And if I could share one more thought with you, it would be that there’s a spiritual side to this issue that you as dads would be wise to explore. As a person of faith myself, I stand aligned with your spirit and affirm that you are a son of the best Dad ever. And He as your Father makes you enough.
Don’t let another day go by where you believe the lie that you don’t have what it takes to be a great dad. With God as a Father pouring His resources of “enoughness” into your depths, you will have enough to pour into your daughter and son.
Humbly ask for supernatural help while being open to letting your Heavenly Father fill you with His wisdom, insight, strength, courage, tenacity, tenderness, compassion, and on it goes. God says if we ask for wisdom, He’ll give it. No questions asked, no groveling, no earning His favor. It’s simply His gift.
As you pray this prayer, you’ll discover that God will download ideas that will lead you to connect with the unique needs of your children. I encourage you to spend at least five minutes waiting for the download to come, and then immediately act on the things God tells you in order to reach the heart of your kids. You might think you’re fabricating things as you listen, but it will get much easier to trust God’s voice when you put the ideas He gives you into action and then see that they work.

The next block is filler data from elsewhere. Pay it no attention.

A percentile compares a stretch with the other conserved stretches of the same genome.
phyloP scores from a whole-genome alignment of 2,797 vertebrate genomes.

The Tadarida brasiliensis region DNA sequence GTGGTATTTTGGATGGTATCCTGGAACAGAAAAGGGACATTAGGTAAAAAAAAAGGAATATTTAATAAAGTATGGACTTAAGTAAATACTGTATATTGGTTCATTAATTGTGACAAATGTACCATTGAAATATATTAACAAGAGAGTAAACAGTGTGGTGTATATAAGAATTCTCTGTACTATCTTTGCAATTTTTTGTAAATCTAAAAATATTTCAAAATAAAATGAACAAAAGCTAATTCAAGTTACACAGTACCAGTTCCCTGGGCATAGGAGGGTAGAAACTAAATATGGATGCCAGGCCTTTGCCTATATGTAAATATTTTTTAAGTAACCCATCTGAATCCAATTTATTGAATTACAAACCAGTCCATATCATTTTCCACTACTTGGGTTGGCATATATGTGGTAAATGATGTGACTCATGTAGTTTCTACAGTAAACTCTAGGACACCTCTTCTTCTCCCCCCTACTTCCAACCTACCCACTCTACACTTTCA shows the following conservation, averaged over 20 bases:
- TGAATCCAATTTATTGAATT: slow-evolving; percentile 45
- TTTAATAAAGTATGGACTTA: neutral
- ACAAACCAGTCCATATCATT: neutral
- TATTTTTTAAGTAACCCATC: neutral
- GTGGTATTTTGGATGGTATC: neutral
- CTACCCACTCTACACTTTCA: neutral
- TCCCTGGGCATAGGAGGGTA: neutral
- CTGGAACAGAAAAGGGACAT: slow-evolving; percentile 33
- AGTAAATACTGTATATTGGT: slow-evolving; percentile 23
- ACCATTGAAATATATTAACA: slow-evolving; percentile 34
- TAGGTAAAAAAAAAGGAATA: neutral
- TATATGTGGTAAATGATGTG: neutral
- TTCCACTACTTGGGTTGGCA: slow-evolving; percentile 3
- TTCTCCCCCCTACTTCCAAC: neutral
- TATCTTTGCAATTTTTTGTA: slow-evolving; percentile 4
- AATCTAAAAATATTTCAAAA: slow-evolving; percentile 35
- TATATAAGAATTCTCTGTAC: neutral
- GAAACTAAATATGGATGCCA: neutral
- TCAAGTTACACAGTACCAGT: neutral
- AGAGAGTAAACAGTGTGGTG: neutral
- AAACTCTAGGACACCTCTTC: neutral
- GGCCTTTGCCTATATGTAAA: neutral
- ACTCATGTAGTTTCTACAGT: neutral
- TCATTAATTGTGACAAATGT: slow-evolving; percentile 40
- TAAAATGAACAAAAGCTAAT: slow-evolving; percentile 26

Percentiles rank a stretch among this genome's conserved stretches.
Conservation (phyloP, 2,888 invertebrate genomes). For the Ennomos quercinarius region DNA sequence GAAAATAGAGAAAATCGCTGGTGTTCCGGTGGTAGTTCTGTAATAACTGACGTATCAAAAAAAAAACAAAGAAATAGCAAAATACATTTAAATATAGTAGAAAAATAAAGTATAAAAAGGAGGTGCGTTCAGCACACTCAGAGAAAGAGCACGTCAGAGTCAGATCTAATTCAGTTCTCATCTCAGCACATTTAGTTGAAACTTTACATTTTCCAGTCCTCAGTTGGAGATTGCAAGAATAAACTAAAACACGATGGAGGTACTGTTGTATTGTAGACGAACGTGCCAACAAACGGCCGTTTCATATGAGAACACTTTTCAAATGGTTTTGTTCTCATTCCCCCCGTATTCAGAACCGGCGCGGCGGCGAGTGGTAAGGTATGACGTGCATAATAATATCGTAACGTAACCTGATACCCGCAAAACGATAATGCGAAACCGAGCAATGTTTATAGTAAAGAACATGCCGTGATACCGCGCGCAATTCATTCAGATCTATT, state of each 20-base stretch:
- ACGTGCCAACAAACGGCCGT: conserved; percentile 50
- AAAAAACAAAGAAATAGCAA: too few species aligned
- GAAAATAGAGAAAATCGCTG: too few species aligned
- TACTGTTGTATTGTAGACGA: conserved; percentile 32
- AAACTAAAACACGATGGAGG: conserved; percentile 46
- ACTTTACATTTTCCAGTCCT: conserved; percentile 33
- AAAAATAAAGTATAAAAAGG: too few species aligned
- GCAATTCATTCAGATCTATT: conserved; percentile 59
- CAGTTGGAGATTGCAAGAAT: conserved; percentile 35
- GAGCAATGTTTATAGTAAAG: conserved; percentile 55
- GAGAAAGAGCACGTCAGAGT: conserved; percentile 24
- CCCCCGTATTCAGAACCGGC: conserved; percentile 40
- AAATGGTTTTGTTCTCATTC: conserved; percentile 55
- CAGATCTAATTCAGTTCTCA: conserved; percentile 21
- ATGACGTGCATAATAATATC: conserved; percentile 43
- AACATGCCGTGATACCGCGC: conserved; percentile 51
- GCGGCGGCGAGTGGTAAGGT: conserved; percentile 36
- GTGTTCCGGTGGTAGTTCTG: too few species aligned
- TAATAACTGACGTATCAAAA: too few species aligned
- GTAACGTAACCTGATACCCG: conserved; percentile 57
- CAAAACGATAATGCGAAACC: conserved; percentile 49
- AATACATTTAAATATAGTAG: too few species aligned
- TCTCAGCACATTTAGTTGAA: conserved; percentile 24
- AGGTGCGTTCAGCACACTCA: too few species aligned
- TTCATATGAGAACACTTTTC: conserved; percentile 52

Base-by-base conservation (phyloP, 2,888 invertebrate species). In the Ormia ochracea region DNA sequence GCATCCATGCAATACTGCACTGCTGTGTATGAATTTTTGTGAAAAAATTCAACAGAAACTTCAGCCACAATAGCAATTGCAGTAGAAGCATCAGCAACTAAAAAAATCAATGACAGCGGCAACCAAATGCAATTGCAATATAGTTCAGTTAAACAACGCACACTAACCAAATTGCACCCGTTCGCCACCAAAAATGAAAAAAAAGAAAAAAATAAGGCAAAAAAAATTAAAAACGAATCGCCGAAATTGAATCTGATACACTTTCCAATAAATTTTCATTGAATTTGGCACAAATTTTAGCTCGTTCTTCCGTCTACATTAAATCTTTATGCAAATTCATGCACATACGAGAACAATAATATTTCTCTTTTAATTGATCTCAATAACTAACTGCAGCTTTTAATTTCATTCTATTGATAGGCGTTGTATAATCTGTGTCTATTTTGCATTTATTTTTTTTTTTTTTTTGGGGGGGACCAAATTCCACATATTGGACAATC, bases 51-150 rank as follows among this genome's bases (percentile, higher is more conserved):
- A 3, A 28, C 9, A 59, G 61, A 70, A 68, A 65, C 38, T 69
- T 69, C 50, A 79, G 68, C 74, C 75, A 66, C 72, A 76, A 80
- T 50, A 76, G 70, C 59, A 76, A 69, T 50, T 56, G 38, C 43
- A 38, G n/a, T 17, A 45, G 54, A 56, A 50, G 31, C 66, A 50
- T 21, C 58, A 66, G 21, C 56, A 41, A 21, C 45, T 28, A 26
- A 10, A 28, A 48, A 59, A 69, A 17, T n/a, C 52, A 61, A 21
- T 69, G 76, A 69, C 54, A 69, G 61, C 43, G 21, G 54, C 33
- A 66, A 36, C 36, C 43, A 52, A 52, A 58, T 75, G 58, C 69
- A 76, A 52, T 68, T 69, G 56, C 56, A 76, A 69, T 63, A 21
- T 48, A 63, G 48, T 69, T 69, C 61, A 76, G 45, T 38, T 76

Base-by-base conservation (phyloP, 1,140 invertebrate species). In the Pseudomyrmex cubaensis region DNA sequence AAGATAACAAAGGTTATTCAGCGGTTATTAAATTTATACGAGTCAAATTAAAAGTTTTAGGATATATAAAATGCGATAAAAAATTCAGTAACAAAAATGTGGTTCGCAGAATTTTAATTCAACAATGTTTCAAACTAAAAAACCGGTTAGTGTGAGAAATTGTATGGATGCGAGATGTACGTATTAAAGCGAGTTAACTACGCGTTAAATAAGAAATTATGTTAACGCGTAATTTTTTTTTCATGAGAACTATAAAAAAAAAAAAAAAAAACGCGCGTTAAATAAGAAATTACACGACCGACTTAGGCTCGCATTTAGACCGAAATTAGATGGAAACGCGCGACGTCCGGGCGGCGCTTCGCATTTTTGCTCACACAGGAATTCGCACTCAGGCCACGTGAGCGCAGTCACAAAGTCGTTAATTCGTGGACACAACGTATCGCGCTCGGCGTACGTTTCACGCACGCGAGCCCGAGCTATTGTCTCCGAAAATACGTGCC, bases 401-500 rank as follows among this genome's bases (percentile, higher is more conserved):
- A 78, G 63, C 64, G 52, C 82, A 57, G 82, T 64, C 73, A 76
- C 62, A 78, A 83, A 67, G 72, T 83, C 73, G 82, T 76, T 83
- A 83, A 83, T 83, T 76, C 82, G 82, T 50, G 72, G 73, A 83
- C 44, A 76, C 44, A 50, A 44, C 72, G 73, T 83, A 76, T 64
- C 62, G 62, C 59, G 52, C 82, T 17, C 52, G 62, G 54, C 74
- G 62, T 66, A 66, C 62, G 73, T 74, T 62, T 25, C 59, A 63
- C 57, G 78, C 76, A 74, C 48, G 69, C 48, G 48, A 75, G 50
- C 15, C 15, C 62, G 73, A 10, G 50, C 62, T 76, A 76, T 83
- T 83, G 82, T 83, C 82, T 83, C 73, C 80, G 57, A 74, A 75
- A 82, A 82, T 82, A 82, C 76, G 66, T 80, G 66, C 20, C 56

Dad, just in case you don’t hear it enough, I want you to know that you matter. And every day that you give of yourself to your children is a day that changes their lives…and yours.
I wish you the happiest Father’s Day ever and I CELEBRATE YOU as you continue to embrace the most important job you’ll ever have: being a dad.
Dr. Michelle Watson is a licensed professional counselor in Portland, Oregon, founder of The Abba Project, a 9-month group forum for dads of daughters (ages 13 to 30), and author of Dad, Here’s What I Really Need from You: A Guide for Connecting with Your Daughter’s Heart, available on Amazon, Audible, and many other places. She also hosts a weekly radio program in Portland called The Dad Whisperer, which you can access as a podcast on her website and on iTunes, Spotify, and Google Play Music. Visit drmichellewatson.com for more information and to sign up for her weekly Dad-Daughter Friday blogs. You can also follow or send feedback on Facebook and Twitter.